Making sure that lost iPhone doesn't get you burned

The cost of a lost BlackBerry or iPhone device is nothing compared to the sleepless nights you’ll have worrying about the missing data it held

For now, at least, the iPhone remains largely untested from a corporate security standpoint, Gartner analyst Ken Dulaney said. He added that although Apple's upgraded handheld may be capable of doing many of the same things that a laptop or desktop PC can do, it has yet to be proven that the iPhone can be locked down in the same manner as PCs can be.

As a result, it may be better for companies to consider providing iPhone access to only a limited set of applications, such as Exchange and Apple's Mail e-mail client, instead of opening up their entire networks to the device, Dulaney said.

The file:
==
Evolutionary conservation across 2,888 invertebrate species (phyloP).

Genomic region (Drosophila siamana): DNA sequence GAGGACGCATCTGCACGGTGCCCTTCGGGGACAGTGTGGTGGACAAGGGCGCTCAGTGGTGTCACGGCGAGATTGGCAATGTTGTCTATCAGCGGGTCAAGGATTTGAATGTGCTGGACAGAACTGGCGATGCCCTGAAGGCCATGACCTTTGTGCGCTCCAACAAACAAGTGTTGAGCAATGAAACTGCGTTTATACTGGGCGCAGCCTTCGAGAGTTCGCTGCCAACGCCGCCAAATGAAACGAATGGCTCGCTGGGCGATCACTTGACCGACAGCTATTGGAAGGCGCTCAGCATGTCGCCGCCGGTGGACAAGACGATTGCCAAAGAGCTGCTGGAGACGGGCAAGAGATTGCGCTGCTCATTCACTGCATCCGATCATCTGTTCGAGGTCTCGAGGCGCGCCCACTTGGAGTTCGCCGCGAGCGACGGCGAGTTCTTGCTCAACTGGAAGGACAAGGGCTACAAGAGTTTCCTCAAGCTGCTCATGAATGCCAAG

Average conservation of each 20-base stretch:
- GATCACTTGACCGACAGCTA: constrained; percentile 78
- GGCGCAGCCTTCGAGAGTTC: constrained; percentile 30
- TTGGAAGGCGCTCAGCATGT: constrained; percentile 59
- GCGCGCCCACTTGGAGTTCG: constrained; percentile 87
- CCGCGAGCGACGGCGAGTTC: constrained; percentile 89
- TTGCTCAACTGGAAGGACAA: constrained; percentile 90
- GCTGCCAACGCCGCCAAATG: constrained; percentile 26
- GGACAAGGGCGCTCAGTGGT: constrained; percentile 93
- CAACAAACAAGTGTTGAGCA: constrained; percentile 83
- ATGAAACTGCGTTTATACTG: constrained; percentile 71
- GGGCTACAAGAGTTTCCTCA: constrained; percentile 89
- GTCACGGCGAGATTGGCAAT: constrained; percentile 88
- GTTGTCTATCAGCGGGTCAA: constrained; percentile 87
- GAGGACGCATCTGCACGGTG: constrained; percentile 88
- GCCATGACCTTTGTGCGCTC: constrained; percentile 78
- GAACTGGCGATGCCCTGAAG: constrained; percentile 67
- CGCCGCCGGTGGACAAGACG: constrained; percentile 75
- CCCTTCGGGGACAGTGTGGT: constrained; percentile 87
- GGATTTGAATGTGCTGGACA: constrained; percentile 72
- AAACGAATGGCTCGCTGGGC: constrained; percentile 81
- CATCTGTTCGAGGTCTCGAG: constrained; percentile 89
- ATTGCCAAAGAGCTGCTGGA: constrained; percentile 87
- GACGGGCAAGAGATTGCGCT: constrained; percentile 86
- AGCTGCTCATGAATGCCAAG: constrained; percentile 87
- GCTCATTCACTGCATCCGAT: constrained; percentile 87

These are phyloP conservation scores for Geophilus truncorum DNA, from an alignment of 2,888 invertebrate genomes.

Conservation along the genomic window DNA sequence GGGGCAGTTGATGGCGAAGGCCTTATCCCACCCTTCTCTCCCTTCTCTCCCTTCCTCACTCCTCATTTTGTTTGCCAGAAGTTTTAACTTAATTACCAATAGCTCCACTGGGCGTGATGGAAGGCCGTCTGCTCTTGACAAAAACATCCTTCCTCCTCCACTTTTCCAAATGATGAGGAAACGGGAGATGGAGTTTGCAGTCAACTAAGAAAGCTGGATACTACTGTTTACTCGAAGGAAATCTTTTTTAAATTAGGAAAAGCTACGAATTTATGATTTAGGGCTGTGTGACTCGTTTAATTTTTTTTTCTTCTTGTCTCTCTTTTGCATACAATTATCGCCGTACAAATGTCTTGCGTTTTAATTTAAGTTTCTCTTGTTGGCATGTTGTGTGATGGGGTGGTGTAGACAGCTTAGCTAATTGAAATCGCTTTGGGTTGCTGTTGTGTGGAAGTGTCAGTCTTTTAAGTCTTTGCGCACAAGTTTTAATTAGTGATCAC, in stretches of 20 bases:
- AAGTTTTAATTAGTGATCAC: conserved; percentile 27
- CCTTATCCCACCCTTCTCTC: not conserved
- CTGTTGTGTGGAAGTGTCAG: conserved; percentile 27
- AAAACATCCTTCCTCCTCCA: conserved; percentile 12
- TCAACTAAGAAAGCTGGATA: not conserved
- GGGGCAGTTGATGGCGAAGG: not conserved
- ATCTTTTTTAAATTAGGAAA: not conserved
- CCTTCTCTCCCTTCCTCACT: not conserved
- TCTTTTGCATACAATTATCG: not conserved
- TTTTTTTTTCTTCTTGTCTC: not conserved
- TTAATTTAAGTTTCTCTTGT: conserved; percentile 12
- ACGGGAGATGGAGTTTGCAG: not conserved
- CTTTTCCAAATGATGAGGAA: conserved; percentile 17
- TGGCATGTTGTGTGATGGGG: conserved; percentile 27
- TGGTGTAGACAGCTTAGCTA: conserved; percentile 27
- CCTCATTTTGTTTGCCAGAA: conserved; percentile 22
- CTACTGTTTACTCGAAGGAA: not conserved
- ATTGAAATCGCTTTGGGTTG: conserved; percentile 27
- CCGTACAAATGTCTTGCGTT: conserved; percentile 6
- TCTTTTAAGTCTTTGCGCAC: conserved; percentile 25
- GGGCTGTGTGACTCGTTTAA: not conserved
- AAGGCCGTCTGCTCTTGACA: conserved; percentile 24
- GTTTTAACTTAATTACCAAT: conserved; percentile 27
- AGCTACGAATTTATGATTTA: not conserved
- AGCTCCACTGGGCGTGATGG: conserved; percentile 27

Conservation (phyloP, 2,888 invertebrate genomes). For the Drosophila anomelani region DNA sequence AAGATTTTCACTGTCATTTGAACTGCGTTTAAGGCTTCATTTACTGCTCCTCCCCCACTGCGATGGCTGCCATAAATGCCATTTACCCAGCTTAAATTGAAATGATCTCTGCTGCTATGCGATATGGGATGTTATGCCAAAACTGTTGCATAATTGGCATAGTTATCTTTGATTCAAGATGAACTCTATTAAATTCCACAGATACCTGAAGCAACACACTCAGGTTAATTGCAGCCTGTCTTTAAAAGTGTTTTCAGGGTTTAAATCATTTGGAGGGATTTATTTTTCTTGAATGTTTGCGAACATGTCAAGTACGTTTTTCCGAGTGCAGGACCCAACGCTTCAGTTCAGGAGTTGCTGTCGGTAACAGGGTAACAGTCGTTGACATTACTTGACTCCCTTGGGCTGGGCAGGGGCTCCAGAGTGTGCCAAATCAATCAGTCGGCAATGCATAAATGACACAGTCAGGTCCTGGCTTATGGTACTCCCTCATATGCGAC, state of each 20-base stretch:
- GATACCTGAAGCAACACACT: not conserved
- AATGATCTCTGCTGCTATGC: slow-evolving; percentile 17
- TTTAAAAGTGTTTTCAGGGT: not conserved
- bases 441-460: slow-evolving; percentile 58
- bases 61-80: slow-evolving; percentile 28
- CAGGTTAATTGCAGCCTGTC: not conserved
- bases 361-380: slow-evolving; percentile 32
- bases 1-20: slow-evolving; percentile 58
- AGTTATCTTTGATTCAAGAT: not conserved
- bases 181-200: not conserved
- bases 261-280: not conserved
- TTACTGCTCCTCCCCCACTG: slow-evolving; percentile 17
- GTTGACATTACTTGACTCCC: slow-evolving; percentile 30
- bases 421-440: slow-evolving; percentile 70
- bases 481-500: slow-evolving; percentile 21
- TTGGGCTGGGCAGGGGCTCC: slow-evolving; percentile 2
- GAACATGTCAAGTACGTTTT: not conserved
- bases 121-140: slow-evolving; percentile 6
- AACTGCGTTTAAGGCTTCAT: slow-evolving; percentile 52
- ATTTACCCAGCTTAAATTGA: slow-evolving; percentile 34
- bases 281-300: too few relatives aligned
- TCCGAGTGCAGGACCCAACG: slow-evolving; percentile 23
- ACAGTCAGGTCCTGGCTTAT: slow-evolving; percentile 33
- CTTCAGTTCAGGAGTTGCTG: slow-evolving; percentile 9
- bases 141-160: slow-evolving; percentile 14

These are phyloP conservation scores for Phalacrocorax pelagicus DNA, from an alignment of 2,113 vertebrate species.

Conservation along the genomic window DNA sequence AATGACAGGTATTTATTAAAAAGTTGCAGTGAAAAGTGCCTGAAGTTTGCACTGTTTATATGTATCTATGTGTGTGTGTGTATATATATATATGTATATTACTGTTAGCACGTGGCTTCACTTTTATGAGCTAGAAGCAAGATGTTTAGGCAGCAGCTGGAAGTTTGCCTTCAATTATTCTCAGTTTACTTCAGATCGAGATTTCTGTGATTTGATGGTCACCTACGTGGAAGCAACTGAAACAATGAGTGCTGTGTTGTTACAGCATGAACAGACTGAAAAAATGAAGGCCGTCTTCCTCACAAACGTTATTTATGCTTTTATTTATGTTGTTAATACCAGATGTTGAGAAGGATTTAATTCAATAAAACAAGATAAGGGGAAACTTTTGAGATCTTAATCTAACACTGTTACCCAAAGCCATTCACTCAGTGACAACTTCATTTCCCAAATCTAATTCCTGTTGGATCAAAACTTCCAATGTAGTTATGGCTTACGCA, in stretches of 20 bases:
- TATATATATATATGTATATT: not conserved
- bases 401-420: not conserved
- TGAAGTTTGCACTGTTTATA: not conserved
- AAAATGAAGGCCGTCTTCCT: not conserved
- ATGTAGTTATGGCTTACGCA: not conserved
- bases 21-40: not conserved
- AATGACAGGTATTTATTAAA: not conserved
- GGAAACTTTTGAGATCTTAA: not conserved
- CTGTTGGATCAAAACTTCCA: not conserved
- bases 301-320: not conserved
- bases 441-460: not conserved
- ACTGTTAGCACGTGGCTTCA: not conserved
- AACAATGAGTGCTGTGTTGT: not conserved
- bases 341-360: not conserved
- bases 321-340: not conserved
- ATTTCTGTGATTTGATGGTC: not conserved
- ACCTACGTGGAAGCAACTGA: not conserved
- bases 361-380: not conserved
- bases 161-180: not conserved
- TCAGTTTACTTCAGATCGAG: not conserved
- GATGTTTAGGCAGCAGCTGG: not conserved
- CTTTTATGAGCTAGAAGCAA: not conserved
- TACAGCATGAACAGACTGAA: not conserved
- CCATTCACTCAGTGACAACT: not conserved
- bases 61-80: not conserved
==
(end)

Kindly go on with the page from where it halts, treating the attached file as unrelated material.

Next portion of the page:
"Much about being secure is being consistent," Dulaney said. "If you have two platforms, a PC and a handheld, one of which has years of improvements in security and is very mature, against one that is barely a year old, you are only going to be as secure as the second piece of hardware."

Tauschek said that while organizations should weigh the pros and cons of approving any device, the added enterprise capabilities in the 3G phones - which include remote wipe (the ability to wipe the phone's data if lost) and the ability to sync with Microsoft Exchange Server - make it more suitable for the enterprise space.

"There are benefits in just being able to sync up with Exchange alone," he said. "Because now you can set up group policies in Exchange after the e-mail is pushed out, so if the device is lost or stolen you can wipe out and protect the data."

-- With files from Jaikumar Vijayan, Computerworld (US)

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Rafael Ruffolo

ComputerWorld Canada
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